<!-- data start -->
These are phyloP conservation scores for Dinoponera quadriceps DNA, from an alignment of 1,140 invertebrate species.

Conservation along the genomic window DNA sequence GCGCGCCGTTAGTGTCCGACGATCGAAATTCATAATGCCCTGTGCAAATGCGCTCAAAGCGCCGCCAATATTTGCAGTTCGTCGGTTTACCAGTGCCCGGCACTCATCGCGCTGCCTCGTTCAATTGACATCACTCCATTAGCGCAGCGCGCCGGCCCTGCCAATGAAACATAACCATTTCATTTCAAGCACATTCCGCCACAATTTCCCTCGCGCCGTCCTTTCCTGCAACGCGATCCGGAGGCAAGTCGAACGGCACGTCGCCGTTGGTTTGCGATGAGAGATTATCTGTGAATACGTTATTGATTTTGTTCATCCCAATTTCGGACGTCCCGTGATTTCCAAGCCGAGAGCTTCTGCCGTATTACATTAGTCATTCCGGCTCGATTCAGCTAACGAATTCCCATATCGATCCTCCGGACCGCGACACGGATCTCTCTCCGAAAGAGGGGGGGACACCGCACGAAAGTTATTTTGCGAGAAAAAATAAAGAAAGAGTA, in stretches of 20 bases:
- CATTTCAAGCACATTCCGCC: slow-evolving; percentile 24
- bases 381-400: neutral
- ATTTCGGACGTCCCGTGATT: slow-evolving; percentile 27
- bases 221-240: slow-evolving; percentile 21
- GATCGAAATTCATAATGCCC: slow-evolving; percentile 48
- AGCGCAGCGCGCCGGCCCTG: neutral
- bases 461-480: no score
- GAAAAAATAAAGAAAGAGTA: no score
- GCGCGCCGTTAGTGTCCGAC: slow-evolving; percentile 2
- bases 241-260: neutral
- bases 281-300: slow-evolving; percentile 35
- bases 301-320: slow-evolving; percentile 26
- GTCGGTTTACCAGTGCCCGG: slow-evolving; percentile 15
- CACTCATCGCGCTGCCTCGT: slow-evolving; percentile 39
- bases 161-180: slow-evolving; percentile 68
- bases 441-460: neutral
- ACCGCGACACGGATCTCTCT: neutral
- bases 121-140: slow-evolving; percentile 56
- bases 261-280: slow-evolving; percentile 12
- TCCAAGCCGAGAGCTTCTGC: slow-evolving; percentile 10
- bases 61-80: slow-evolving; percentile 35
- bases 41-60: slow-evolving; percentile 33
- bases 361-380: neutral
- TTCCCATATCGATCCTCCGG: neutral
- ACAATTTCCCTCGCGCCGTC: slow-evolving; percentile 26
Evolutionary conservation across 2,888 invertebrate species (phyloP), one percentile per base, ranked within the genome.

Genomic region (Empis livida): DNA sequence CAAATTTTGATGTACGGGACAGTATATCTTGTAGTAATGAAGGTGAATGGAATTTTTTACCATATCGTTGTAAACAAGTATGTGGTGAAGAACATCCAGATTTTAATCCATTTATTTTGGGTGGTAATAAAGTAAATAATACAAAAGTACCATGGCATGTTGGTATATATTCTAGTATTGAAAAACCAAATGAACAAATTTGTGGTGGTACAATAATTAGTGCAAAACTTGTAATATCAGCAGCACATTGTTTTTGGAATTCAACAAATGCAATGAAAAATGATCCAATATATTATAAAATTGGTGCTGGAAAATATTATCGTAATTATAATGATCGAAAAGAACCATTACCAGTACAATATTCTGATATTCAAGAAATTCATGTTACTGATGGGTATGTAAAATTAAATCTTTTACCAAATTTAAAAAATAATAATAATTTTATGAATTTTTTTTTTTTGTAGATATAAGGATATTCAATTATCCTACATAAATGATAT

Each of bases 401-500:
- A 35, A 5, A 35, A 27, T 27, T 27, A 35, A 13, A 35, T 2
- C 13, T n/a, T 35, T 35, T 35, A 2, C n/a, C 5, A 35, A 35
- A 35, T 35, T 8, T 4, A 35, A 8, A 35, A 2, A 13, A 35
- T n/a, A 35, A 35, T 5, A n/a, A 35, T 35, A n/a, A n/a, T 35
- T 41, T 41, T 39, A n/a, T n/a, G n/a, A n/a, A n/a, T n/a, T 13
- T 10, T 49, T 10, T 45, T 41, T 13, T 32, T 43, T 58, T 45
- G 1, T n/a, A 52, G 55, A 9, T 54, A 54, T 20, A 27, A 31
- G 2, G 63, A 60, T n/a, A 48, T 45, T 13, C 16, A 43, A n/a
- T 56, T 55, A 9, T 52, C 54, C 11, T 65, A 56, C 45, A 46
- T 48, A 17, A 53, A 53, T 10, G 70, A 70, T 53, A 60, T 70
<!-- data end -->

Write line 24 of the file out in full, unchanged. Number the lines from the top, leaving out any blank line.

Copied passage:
- bases 41-60: slow-evolving; percentile 33